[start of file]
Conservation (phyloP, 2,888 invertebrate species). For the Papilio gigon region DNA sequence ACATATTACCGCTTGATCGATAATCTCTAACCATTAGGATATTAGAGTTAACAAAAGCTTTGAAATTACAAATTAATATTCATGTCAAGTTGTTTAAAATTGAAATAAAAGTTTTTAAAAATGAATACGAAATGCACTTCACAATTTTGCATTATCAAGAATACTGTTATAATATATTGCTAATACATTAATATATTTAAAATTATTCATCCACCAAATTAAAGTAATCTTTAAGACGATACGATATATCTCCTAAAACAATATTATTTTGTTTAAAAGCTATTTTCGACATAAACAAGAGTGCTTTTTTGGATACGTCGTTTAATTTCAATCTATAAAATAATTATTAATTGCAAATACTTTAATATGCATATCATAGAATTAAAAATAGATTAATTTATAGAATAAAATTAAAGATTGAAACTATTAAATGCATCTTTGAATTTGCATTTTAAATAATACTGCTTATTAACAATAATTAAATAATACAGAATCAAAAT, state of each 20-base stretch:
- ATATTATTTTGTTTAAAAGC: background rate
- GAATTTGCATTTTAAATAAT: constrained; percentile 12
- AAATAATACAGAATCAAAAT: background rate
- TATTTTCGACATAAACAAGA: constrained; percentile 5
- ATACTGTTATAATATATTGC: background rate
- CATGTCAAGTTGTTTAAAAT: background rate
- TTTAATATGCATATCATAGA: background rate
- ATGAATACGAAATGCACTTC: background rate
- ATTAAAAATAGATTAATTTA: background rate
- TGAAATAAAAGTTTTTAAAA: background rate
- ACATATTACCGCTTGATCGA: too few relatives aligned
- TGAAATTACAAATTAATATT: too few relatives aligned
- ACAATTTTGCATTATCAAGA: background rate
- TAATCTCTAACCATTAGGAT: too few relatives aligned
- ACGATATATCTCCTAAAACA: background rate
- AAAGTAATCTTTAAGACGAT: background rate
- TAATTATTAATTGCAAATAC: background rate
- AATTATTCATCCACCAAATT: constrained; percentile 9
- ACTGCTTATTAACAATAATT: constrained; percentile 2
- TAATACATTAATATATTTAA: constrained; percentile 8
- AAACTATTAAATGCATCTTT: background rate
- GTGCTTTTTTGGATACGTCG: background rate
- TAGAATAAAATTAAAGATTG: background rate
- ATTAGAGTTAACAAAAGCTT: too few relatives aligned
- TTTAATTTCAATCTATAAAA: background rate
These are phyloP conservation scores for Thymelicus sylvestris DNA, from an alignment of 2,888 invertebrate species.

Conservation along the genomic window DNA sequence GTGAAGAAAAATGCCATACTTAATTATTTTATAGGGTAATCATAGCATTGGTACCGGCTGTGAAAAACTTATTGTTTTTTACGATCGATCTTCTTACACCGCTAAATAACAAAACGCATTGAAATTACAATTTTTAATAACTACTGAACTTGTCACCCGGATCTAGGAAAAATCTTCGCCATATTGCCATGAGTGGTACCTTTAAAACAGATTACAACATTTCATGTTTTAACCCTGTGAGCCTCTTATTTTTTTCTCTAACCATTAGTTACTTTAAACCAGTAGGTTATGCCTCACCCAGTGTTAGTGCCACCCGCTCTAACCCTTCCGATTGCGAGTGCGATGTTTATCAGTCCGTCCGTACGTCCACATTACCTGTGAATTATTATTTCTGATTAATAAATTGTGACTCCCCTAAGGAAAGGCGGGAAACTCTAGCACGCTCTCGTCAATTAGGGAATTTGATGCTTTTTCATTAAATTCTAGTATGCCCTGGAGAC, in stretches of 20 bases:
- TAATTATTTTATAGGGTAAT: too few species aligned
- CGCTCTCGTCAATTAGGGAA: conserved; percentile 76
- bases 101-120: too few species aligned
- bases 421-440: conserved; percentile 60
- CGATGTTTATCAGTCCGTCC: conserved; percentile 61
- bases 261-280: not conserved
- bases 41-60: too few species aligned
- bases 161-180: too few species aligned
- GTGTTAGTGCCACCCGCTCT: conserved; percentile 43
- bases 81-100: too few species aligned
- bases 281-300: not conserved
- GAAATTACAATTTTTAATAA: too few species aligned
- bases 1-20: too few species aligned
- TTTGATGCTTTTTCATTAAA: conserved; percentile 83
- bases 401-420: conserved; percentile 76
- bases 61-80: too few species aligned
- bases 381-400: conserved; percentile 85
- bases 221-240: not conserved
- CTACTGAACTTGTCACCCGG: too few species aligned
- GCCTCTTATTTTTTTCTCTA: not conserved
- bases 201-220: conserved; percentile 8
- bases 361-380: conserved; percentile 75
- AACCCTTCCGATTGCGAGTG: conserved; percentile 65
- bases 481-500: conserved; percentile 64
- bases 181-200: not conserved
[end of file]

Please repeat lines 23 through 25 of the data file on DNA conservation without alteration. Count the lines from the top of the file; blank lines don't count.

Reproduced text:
- GTGCTTTTTTGGATACGTCG: background rate
- TAGAATAAAATTAAAGATTG: background rate
- ATTAGAGTTAACAAAAGCTT: too few relatives aligned